Oh, my word ! That is incredible ! Thanks, Martin. I had forgotten the name of that little place. I thought it was Lentom after the children of the original owner ? So many happy memories of the Island then and the Stevens family. Sad ones too of lost friends. The name Starling comes to mind. Not sure if it was a family name or nickname but one lad, early teens who went back several times to pull family out but ended up getting trapped. It would have been in that area.
I remember going there as a young child and people were injecting drugs. Sad that happened but it was out of the way and not overlooked. I think they did the right thing. (1980s)
Planning application for W. M. HOUSDEN, for extension to property Lenton down Miltsin Road was approved 2nd Dec 1952
Mrs ingrams cookery teacher. She liked to shout.
Mrs ruffle was an amazing teacher. I was in her class twice in the infants in the 70’s.
Found this when searching for information about my brother’s friends, one of whom died in the flood. We had a small holiday chalet in Miltson Avenue, and the house behind us was owned by the Stevens family. From memory they managed to get into the loft of their house, but one of the older children broke a leg somehow. We got on famously with them and if it hadn’t been for the flood, would have ended up living on the Island. Dad had obtained planning permission to build a bungalow on the plot. Dad took great pride in the red hot pokers he had grown. He got up one morning to find that Charles had tied big pink bows round each stem. Much laughter ensued. Dad sold the plot for the same price as the purchase, £200. How much would a plot fetch now? We revisited the Stevens family in their new home a while after the flood but lost touch. I now live on the Island, not too far from Miltson. It feels odd to drive past the old hump of the original sea wall around Tewkes and remembering wearing holes in my trousers sliding down the sides on my backside, sometimes ending up in the fetid waters of the ditch at the bottom. Happy days. Hope Linda is keeping well in these odd times.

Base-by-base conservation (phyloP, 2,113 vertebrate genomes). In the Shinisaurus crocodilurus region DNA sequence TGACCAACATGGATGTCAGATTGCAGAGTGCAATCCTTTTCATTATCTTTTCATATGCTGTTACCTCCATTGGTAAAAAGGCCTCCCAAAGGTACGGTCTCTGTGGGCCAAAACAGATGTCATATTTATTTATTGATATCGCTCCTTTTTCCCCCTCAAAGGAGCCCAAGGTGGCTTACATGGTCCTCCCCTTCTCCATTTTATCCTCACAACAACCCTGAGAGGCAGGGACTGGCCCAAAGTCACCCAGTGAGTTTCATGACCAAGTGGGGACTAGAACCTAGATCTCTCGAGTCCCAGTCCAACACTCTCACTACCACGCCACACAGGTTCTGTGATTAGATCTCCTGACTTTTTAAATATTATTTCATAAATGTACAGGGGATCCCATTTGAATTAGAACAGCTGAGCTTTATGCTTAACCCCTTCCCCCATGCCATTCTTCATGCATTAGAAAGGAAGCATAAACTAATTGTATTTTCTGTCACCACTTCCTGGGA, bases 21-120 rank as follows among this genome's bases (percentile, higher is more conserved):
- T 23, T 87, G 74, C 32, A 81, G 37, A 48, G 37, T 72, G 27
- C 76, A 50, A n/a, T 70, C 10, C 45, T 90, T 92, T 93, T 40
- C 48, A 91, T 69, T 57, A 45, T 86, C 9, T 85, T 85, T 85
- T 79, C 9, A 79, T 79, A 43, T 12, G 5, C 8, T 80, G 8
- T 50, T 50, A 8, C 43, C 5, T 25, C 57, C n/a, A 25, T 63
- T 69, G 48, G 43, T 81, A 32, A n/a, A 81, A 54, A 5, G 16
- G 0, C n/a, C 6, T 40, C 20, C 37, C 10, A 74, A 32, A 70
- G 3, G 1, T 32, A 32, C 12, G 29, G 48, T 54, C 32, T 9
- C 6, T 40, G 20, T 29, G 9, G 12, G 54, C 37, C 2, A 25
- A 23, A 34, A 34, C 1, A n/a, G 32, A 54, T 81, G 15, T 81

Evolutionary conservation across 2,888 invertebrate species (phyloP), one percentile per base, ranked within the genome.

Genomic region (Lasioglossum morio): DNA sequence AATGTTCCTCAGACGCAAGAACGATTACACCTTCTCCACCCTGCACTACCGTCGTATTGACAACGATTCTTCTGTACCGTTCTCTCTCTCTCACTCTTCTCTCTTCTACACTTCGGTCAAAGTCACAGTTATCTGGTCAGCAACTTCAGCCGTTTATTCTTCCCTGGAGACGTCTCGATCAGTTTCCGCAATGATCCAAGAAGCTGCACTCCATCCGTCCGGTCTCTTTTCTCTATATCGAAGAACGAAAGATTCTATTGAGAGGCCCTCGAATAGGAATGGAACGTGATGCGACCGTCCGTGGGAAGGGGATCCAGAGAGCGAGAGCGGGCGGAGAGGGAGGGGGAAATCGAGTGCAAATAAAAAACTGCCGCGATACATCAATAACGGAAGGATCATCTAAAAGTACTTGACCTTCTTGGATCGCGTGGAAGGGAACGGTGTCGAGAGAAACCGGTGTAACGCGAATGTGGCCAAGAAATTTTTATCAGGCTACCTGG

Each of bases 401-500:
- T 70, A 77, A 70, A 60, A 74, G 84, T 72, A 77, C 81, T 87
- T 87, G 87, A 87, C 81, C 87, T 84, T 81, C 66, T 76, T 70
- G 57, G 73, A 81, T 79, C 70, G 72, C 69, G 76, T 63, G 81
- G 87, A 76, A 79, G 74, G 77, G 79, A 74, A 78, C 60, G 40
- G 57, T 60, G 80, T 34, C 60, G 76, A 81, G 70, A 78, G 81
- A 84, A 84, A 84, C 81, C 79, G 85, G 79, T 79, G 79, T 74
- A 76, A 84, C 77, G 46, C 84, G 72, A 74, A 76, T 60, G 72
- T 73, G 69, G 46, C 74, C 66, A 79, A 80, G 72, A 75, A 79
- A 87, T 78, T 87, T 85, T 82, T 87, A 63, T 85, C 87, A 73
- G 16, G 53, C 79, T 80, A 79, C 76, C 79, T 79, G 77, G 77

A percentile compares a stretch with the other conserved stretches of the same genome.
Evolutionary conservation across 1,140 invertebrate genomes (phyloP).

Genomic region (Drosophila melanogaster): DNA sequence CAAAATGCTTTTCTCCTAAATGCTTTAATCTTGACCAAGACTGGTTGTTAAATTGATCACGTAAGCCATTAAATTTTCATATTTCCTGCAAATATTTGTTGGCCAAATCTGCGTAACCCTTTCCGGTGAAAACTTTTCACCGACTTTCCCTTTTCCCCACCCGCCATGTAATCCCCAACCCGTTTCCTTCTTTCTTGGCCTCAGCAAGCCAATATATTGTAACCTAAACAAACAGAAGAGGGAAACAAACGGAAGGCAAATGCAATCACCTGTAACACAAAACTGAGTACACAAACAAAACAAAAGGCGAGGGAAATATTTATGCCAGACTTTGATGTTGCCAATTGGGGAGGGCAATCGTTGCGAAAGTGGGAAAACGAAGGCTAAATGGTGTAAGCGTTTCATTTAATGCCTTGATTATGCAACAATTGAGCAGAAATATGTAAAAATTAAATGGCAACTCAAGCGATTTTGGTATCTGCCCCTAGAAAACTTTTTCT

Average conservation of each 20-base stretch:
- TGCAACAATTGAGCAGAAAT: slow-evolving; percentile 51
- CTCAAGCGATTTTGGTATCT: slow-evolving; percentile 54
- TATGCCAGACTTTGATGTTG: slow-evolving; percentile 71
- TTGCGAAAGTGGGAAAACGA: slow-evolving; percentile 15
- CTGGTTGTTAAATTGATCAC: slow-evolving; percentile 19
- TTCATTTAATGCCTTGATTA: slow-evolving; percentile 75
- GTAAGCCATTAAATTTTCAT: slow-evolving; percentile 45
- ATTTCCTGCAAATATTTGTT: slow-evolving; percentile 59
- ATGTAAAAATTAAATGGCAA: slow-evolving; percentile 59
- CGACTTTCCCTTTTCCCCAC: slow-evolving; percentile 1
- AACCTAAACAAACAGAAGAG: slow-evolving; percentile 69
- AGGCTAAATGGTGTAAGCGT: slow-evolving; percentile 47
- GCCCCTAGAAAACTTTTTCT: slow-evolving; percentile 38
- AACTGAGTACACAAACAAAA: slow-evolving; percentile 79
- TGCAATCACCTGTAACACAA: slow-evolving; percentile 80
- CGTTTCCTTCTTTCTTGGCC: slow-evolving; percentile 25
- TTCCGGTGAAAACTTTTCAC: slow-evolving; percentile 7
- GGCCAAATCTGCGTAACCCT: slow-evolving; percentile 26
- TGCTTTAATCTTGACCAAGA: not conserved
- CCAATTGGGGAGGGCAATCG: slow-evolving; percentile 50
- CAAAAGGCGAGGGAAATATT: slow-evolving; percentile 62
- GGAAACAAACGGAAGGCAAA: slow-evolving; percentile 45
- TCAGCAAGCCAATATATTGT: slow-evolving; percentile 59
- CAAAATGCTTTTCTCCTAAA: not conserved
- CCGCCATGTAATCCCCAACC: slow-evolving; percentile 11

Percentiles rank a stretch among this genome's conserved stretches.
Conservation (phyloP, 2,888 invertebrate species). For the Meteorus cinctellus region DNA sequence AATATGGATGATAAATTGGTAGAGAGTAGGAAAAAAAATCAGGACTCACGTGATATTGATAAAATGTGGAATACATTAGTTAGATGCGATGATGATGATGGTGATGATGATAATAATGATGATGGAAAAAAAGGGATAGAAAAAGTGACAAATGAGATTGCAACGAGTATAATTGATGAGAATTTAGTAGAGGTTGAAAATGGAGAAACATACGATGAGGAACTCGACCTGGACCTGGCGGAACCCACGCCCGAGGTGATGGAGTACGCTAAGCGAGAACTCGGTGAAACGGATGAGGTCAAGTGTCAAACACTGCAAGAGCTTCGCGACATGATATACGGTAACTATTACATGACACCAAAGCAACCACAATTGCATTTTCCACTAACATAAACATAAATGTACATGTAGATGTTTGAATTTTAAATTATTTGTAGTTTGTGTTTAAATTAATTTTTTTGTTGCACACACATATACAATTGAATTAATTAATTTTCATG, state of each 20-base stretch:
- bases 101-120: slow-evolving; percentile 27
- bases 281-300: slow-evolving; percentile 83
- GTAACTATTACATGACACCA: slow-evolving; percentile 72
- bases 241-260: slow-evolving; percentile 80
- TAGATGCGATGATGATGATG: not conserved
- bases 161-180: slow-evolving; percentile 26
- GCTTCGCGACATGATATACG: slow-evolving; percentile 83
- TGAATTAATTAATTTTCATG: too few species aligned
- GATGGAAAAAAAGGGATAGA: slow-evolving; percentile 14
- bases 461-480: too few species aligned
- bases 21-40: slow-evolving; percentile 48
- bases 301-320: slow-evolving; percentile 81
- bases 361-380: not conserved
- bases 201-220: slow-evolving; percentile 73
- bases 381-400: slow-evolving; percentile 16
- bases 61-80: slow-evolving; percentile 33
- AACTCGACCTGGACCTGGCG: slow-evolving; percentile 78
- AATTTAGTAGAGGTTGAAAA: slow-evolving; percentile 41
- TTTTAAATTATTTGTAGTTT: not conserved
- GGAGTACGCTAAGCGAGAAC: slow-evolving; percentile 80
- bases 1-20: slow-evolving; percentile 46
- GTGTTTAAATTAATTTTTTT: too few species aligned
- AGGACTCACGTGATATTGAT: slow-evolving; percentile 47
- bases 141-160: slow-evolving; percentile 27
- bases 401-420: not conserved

I am one of the Sea Rangers in white shirt wearing glasses. Marion Chambers then Hanman now.
I was there as agent when the chimney came down, Fred was told not to cut the reinforcing until the day of the demolition was the first person to see Fred when the chimney collapsed will stay in my memory forever